What is clonidine?
Clonidine is a medication that is used to treat behavioral disorders, particularly anxiety or phobia-related, in dogs (e.g., separation anxiety, noise phobias, such as fireworks or thunderstorms, veterinary visits, hospitalization, and travel). It is frequently used as supplemental therapy in pets that do not respond to conventional therapies.
Its use in dogs to treat behavioral disorders is off-label. Many drugs are commonly prescribed for off-label use in veterinary medicine. In these instances, follow your veterinarian’s directions and cautions very carefully as their directions may be significantly different from those on the label.
How is clonidine given?
Clonidine is given by mouth in the form of a tablet or liquid. It may be given with food or on an empty stomach. If your pet vomits or acts sick after receiving the medication on an empty stomach, try giving the next dose with food or a small treat.
This medication will take effect within one to two hours when used for short-term stress relief. For long-term treatment, it can take a few weeks before the full effects of the medication are observed. Dogs that are already nervous or agitated may show no effect with clonidine administration. Dogs should rest quietly before and after administration for better effect.
What if I miss giving my pet the medication?
If you miss a dose, give it when you remember, but if it is close to the time for the next dose, skip the dose you missed and give it at the next scheduled time, and return to the regular dosing schedule. Never give your pet two doses at once or give extra doses.
Are there any potential side effects?
Side effects in dogs are not well documented but are generally mild if present. Possible side effects include sedation, lethargy, agitation/excitation, aggression, and constipation. This short-acting medication should stop working within 24 hours, although effects can be longer in pets with liver or kidney disease.
Are there any risk factors for this medication?
Clonidine is not recommended in pets with known hypersensitivity. This medication should be used with caution in pets with heart disease. This medication will transfer to the fetus and milk, so the risks of using this medication in pregnant and nursing pets versus the benefits will be considered carefully by your veterinarian.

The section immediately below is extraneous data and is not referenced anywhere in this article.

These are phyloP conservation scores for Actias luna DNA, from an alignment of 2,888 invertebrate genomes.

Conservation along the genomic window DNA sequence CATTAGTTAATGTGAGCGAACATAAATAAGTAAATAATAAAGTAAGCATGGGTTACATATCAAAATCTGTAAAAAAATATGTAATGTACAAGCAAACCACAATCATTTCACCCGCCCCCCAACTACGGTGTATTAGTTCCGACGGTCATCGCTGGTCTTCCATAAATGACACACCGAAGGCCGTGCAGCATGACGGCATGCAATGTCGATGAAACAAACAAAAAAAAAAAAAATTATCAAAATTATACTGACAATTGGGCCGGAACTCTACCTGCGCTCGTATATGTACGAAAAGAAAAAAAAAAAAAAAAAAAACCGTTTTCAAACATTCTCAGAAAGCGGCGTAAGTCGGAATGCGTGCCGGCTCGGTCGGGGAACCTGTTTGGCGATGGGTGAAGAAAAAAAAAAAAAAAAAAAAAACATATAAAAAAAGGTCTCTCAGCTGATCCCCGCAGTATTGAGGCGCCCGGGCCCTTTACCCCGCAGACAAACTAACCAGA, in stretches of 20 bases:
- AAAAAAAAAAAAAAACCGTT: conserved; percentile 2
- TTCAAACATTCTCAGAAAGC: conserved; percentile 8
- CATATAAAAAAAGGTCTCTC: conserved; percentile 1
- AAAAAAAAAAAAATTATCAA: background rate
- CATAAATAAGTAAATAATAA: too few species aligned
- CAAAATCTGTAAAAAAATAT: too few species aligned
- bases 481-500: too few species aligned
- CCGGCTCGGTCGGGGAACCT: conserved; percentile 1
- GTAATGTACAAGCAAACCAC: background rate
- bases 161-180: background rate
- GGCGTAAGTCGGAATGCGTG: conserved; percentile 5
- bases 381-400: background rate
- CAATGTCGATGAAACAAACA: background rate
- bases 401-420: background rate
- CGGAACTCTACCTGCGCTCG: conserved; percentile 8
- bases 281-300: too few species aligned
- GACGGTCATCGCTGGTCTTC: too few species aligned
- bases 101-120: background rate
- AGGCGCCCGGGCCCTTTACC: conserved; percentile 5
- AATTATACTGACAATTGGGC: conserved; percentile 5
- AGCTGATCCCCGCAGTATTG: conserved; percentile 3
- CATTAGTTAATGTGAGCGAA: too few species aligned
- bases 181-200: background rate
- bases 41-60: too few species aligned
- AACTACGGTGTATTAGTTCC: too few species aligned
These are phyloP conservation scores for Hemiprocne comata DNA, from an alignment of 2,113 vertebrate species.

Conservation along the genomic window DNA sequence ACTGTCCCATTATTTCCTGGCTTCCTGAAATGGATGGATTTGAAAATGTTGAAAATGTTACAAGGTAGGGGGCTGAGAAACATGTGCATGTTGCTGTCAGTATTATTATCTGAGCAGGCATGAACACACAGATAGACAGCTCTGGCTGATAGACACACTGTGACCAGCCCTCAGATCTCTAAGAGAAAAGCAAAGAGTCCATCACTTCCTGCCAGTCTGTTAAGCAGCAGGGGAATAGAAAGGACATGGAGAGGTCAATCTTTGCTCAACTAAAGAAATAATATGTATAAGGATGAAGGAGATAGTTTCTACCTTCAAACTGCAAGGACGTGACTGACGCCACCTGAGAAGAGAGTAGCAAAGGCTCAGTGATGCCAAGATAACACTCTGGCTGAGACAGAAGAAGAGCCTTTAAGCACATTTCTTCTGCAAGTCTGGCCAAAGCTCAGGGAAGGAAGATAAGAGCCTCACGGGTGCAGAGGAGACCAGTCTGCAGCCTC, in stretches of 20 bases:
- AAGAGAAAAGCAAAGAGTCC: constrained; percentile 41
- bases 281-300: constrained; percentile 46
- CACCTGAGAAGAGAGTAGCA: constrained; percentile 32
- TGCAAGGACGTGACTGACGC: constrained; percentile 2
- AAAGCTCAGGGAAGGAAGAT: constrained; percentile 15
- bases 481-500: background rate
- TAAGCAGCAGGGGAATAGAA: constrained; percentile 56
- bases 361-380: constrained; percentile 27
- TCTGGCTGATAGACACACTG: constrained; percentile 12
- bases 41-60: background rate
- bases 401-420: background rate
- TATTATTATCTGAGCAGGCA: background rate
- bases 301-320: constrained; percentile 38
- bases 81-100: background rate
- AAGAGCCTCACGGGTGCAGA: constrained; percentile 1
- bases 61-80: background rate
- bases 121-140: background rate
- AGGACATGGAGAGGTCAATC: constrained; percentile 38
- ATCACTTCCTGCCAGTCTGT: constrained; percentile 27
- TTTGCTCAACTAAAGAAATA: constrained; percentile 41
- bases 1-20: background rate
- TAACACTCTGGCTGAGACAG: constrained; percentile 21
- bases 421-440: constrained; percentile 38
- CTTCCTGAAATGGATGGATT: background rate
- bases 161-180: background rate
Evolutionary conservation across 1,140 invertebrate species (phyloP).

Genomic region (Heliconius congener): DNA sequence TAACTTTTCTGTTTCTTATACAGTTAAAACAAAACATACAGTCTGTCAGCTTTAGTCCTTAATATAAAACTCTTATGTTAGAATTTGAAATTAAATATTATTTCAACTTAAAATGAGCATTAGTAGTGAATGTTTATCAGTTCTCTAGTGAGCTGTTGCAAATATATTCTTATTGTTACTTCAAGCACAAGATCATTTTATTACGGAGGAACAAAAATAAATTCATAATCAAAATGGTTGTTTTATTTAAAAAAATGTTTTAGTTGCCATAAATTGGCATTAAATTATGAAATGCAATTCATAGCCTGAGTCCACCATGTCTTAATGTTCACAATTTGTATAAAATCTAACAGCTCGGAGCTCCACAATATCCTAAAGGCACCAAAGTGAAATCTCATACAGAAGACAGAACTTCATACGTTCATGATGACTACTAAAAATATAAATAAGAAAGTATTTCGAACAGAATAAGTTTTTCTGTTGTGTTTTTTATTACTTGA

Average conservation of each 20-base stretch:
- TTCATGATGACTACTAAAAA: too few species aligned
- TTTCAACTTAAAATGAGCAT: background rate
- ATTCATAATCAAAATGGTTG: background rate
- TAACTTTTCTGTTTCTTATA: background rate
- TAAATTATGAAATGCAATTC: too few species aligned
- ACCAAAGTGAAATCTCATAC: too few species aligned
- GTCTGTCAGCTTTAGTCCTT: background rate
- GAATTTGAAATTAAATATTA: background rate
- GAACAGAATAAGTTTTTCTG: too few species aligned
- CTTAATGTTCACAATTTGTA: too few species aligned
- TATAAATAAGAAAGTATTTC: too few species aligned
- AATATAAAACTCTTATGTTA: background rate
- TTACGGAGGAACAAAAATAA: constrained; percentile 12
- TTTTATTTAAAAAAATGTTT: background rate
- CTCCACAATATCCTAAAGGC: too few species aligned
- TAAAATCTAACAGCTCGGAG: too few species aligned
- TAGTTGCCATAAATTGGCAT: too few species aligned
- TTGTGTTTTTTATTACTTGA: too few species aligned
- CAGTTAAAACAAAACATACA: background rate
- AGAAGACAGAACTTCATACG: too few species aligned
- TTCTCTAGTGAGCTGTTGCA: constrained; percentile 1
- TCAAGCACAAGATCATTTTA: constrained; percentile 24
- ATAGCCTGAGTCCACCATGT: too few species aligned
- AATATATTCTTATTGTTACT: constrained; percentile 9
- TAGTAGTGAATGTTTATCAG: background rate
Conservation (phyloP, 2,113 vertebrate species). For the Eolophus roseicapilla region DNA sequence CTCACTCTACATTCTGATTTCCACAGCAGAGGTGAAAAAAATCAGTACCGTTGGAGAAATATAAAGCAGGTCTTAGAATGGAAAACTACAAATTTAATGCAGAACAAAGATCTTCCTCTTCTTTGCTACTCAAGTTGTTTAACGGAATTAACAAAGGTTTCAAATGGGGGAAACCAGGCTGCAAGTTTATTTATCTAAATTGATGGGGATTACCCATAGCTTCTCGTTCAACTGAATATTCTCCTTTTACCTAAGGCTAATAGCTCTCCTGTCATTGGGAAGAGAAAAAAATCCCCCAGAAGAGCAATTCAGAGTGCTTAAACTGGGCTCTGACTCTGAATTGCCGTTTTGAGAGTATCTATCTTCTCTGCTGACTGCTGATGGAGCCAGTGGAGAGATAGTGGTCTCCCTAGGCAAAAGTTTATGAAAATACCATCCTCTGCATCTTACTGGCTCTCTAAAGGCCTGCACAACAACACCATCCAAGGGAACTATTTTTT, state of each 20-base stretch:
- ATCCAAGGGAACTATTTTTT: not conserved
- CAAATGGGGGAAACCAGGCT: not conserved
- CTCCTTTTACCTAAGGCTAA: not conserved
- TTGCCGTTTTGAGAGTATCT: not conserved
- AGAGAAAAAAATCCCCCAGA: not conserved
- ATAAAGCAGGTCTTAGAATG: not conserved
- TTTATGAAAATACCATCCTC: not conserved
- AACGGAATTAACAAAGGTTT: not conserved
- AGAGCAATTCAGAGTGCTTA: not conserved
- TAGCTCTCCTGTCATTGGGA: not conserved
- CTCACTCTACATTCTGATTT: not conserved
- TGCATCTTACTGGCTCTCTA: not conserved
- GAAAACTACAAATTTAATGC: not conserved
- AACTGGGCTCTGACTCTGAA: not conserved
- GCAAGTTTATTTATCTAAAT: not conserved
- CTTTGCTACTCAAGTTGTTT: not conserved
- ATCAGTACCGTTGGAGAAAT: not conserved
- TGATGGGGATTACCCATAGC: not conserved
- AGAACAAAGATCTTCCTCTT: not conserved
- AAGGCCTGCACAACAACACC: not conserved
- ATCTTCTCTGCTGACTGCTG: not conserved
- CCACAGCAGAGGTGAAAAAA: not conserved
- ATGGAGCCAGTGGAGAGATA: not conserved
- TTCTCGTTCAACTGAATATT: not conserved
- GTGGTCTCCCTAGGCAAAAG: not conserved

Are there any drug interactions I should be aware of?
The following drugs should be used with caution when given with clonidine: antihypertensive drugs such as amlodipine, enalapril (Enacard®), benazepril (Fortekor®), and telmisartan (Semintra®), propranolol, diltiazem, barbiturates, opioids, digoxin, glucocorticoids, prazosin, and tricyclic antidepressants. Be sure to tell your veterinarian about any medications (including vitamins, supplements, or herbal therapies) that your pet is taking.
Is there any monitoring that needs to be done with this medication?
Monitoring blood pressure as well as heart rate and rhythm is recommended with chronic use. Your veterinarian may monitor your pet to be sure that the medication is working.
How do I store clonidine?
Store this medication in the prescribed container at room temperature, protected from light.
What should I do in case of an emergency?
If you suspect an overdose or an adverse reaction to the medication, call your veterinary office immediately. If they are not available, follow their directions in contacting an emergency facility.